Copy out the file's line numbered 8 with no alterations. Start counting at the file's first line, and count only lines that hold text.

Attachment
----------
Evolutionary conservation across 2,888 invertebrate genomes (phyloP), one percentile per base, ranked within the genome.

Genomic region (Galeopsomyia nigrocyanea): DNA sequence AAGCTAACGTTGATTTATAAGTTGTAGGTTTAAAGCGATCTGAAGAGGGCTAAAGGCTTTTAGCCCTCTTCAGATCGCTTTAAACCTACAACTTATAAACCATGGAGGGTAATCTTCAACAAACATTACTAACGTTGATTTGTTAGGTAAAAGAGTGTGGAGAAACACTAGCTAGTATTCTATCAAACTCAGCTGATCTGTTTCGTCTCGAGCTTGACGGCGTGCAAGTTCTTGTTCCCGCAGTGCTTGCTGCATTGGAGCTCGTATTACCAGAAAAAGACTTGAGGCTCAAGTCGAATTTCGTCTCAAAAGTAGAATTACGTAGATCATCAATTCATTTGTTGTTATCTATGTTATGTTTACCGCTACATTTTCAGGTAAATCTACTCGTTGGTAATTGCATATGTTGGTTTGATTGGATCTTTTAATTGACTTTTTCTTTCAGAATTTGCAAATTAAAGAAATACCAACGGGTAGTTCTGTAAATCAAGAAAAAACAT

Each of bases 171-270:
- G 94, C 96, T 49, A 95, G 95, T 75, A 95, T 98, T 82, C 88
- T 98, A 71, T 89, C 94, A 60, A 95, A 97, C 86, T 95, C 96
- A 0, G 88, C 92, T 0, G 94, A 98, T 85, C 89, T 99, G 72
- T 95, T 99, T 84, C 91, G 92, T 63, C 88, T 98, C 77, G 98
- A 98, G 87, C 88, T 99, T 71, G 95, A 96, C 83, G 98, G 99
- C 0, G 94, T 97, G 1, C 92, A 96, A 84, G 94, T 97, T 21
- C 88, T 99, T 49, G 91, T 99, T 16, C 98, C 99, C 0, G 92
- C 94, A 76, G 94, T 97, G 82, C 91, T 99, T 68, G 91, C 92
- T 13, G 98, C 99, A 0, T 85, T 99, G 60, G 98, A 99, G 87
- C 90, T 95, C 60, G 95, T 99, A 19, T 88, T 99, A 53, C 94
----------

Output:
- A 98, G 87, C 88, T 99, T 71, G 95, A 96, C 83, G 98, G 99